If Bill Gates intervenes and gets Russia to stop prosecuting, Russia looks better because they're being tough on crime, and it was the external influence of Microsoft not Russia that allowed the defendant to go free. Microsoft looks more benevolent, and the WTO stays in the shadows. If Gates chooses to let Russia run its own affairs, the WTO can continue to bully Russia more if Russia doesn't send this poor chap to a winter wasteland "happy camp".

Re:Missing the bigger issue (1)

zippthorne (748122) | more than 7 years ago | (#17897166)

Far too much is made of foreign trade in discussing *any* country's activities. It typically hovers around 10% of GDP, which while not exactly insignificant, in no way contraindicates a nation surviving and prospering almost entirely on its own.

Re:Missing the bigger issue (1)

dario (9486) | more than 7 years ago | (#17896998)

The cost of software is way out of reach for most of these countries.
Pricing proprietary commercial software out of reach of a lot of young smart people is a good thing, IMHO. Easy availability of pirated DOS, Windows, compilers, etc. in Eastern Europe is why I only ran into Unix/Linux in college; something I wish happened a hell of a lot earlier.

imprisonment? (4, Funny)

User 956 (568564) | more than 7 years ago | (#17896410)

If convicted, Alexander Ponosov could face detention in a Siberian prison camp for his crime.

Imprisonment? I thought the russian government just poisoned everyone with Polonium 210 these days.

Explain this to me (1, Insightful)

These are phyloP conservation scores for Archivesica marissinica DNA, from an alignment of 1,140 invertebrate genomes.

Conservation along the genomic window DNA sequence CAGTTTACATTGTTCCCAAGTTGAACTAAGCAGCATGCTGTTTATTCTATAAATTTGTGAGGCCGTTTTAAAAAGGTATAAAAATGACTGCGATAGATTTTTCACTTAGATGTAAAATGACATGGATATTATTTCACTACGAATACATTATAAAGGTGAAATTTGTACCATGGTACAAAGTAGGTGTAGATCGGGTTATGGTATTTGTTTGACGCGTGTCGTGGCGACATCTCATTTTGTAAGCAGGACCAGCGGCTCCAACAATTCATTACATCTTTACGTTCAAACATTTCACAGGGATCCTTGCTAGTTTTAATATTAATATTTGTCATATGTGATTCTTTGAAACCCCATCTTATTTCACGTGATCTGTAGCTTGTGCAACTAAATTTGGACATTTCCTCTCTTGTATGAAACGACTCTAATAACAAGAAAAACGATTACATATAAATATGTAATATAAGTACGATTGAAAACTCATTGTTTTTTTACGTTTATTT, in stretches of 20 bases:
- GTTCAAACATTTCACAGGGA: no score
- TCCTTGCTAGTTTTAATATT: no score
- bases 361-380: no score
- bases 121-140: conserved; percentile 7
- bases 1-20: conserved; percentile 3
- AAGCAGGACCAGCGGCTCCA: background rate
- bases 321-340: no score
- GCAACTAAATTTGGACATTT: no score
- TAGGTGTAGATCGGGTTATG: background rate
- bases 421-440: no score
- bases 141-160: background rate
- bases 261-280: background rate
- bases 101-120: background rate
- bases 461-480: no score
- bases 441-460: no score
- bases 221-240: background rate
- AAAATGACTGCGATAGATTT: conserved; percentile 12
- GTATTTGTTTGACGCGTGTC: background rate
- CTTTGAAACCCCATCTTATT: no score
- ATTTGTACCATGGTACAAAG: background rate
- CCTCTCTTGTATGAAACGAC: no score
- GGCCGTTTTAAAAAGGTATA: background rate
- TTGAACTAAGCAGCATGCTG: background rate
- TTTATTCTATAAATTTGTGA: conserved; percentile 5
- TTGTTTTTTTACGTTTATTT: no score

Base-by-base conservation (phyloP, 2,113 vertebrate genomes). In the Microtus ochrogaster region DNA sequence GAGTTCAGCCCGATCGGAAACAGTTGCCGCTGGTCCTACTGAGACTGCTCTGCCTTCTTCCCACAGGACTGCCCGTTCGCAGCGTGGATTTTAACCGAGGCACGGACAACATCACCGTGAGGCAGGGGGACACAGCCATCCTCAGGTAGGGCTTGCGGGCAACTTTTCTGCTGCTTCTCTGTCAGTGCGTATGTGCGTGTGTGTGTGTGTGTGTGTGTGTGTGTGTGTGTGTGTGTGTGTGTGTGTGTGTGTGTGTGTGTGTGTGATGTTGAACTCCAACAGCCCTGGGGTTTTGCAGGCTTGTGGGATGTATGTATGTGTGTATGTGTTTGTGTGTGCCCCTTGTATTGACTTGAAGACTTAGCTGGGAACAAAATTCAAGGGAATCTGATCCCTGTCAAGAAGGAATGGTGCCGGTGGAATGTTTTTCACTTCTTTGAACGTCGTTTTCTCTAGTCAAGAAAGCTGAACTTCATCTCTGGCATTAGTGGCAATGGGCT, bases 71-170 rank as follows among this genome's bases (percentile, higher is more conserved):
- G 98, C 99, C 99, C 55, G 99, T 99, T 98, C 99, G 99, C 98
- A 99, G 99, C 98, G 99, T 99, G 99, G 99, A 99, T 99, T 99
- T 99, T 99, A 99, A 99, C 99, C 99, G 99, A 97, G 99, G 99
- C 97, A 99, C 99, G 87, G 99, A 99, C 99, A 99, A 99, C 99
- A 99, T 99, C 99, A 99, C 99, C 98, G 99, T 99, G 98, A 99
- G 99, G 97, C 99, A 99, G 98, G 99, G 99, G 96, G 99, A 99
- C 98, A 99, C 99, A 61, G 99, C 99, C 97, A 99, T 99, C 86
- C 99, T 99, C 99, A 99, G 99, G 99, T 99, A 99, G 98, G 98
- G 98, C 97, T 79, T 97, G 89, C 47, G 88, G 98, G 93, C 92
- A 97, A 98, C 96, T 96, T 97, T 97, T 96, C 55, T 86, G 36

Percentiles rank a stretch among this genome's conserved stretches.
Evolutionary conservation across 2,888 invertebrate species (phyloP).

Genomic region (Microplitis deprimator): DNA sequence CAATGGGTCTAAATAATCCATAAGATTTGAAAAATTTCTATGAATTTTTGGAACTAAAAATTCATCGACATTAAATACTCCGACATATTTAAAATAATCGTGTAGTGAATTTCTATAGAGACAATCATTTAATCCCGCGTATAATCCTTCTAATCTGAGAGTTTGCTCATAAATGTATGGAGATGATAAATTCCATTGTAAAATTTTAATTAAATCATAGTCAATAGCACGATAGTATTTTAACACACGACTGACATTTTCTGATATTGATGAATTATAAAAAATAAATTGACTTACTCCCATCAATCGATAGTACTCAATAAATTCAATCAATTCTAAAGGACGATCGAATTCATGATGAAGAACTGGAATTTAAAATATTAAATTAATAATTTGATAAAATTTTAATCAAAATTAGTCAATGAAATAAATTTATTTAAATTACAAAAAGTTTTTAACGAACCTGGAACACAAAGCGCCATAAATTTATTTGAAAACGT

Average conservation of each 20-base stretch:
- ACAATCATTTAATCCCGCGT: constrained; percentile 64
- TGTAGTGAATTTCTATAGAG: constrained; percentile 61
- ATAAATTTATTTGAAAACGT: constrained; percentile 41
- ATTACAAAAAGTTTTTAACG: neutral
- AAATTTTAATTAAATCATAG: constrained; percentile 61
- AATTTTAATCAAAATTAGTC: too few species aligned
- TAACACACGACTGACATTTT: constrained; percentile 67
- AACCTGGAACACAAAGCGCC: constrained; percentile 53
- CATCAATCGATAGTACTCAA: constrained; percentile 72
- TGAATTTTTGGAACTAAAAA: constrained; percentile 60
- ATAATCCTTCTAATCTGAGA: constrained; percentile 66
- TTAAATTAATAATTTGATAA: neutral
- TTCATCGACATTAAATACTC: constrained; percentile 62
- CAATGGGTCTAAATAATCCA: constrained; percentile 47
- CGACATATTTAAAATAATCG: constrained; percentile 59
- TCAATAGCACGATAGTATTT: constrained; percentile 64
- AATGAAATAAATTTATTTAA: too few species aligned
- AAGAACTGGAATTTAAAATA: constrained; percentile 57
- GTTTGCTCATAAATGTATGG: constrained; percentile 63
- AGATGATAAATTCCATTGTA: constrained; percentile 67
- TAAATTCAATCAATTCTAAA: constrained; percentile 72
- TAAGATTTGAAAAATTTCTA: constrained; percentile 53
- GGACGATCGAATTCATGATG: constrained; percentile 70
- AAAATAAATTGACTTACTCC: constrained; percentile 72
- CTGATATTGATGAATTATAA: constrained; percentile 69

P3NIS_CLEAVER (860022) | more than 7 years ago | (#17896442)

This is a criminal matter and not civil? What can bill gates do about it?

Re:Explain this to me (1)

matts-reign (824586) | more than 7 years ago | (#17896474)

If bill gates says "I gave that software to him; he didn't pirate it", he no longer committed a crime.

Re:Explain this to me (1)

droopycom (470921) | more than 7 years ago | (#17896864)

Yeah... and Bill Gates just commited perjury...cool... Send Bill to the Gulag !!!

Re:Explain this to me (1)

ObiWanStevobi (1030352) | more than 7 years ago | (#17896946)

From the article:

However, in this case we ask you to show mercy and withdraw your complaint against Alexander Ponosov

Unless Gorbachev is confused, it would appear MS is taking legal action against the man. Pretty much suing for damages from the act of piracy, it would seem.

Six Words from Bill (5, Funny)

StikyPad (445176) | more than 7 years ago | (#17896454)

Mr. Gorbachev: Tear down that firewall.

wrong tree (3, Insightful)

Tom (822) | more than 7 years ago | (#17896456)

Talk about balking up the wrong tree.

Mr. Gorbachev, with all due respect, you should have checked for Gates past [wikipedia.org] before making yourself ridiculous.

Dan Sokol is my hero (1)

Harmonious Botch (921977) | more than 7 years ago | (#17896840)

As best I can tell from reading the link in parent post, he appears to be the first person on record to pirate MS software.

Re:Dan Sokol is my hero (1)

IflyRC (956454) | more than 7 years ago | (#17896898)

So you put criminals on a pedestal?

Important nuance: small village school (2, Interesting)

zpodcaster (951497) | more than 7 years ago | (#17896472)

Microsoft's asking for RUR 266000, i.e. USD 8886 according to this. http://lenta.ru/story/ponosoff/ [lenta.ru] . An important nuance: it's a small village school, which would probably not have a budget for this. But I think in any case, they should use Linux.

Re:Important nuance: small village school (0)

Anonymous Coward | more than 7 years ago | (#17896694)

Perhaps using Linux is an affordable idea, but it is not ultimately practical, given that most software is not written for Linux, and there is not always an alternative program that can be used to replace a windows-environment program.

Re:Important nuance: small village school (1)